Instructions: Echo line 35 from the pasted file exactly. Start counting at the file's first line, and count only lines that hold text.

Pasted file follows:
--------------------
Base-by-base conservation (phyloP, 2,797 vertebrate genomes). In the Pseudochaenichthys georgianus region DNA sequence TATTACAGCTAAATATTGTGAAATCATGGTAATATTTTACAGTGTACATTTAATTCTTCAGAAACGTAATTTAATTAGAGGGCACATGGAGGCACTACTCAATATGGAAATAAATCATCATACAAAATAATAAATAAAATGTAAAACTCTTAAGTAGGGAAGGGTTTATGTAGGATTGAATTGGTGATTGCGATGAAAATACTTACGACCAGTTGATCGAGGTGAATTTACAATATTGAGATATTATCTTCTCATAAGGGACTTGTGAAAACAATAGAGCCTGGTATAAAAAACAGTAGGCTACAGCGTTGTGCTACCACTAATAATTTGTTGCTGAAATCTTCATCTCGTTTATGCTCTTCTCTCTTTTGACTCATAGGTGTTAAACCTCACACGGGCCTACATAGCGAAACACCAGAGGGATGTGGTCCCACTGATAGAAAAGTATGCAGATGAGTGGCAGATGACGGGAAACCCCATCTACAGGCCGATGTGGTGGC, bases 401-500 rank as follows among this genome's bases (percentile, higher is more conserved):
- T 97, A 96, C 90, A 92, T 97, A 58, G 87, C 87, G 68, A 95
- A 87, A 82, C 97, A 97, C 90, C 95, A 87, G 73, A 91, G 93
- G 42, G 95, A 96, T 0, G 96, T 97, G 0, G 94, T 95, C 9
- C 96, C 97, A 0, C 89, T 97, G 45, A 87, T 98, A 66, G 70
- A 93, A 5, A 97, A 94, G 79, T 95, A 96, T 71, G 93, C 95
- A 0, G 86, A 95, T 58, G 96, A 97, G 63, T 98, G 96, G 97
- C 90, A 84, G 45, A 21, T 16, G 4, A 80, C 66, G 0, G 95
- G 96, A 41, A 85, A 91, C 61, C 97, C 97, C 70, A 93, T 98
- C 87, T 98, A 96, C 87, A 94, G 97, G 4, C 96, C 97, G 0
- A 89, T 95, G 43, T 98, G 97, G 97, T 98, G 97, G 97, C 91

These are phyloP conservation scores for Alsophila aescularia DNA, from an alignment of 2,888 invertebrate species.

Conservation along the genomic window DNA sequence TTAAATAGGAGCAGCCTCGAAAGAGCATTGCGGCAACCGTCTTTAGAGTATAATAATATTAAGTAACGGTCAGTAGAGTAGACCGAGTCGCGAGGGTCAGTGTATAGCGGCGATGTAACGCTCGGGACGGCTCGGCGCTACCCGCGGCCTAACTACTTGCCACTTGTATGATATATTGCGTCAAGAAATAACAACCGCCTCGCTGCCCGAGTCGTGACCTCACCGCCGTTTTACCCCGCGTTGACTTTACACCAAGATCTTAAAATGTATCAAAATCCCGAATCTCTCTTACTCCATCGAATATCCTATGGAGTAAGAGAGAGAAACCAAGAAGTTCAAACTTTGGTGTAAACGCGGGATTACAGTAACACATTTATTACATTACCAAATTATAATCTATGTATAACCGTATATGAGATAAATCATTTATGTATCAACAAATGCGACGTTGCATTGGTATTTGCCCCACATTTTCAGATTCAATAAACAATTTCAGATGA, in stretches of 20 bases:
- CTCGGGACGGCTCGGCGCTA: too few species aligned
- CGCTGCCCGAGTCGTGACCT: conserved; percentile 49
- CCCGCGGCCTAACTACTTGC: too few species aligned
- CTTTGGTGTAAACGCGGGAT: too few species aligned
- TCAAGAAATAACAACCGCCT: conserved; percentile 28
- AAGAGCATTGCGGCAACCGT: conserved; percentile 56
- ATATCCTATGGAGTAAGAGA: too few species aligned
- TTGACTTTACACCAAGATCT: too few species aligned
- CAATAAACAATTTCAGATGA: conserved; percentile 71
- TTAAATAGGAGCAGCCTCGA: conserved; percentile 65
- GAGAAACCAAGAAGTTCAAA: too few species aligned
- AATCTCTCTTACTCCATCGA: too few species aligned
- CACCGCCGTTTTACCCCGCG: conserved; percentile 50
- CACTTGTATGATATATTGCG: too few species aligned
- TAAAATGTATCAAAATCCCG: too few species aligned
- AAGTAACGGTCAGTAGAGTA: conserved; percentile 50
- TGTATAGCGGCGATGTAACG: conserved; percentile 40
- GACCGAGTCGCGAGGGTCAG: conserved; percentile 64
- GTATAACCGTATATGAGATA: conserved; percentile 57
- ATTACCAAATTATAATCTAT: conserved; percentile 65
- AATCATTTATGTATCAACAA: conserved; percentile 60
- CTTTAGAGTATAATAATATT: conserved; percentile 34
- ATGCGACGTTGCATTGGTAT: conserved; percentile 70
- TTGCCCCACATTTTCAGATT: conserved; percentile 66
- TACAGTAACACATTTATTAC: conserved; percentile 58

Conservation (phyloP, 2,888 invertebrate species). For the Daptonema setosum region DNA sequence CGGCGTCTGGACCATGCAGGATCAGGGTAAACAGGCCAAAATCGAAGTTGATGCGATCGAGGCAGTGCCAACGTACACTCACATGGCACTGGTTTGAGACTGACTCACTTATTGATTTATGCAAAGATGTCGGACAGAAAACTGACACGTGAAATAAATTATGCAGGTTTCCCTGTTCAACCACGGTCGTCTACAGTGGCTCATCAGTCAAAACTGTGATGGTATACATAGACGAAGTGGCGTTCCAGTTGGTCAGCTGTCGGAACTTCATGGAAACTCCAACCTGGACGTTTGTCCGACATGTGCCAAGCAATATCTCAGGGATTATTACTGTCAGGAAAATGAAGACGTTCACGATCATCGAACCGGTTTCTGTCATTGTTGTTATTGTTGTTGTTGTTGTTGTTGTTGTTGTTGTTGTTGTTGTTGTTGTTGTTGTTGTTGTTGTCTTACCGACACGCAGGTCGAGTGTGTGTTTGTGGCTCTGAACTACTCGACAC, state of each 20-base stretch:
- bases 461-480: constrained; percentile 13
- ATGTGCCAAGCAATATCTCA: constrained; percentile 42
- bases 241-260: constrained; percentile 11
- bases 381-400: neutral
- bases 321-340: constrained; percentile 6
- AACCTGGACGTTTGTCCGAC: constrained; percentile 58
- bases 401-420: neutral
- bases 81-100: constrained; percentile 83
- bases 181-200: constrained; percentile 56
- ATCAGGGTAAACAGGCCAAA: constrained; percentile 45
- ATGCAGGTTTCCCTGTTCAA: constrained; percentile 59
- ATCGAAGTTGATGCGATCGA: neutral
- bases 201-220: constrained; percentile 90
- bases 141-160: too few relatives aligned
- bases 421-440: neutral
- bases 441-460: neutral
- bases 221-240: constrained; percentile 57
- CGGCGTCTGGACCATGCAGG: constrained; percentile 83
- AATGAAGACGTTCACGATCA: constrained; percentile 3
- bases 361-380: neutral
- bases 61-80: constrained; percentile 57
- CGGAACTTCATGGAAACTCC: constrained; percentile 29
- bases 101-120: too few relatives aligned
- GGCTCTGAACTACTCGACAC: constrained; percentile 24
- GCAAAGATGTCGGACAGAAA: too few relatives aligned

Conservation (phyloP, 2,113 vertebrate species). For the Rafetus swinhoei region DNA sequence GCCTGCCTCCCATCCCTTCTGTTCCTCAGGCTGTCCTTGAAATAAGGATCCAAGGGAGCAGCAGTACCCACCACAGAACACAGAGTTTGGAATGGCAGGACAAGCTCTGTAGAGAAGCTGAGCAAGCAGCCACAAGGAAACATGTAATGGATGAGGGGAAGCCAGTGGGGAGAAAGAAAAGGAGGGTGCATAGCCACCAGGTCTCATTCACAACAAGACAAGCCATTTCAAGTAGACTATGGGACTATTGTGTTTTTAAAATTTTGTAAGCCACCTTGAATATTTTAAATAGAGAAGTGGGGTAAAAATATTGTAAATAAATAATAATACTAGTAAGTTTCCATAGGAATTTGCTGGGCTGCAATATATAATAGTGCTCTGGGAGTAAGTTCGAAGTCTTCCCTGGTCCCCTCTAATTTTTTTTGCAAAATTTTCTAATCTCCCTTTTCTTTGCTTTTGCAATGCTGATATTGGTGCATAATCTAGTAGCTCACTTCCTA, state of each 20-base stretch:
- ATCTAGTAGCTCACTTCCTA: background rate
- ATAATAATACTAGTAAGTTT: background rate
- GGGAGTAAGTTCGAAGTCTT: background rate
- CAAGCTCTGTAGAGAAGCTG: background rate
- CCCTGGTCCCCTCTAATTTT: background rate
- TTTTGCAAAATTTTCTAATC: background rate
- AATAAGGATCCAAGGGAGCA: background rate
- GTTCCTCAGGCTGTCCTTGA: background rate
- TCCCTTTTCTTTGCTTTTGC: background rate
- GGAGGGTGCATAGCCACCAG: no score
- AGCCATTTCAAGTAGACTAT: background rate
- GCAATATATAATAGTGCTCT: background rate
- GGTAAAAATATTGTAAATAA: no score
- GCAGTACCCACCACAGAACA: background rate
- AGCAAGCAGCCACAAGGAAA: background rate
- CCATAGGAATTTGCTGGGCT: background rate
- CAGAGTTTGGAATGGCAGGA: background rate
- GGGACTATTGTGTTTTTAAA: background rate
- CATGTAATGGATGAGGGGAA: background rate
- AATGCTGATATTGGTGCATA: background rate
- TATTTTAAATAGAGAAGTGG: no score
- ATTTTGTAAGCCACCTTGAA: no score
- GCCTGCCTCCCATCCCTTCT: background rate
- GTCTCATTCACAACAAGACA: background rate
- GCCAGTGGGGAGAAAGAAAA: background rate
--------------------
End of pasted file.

- CTTTAGAGTATAATAATATT: conserved; percentile 34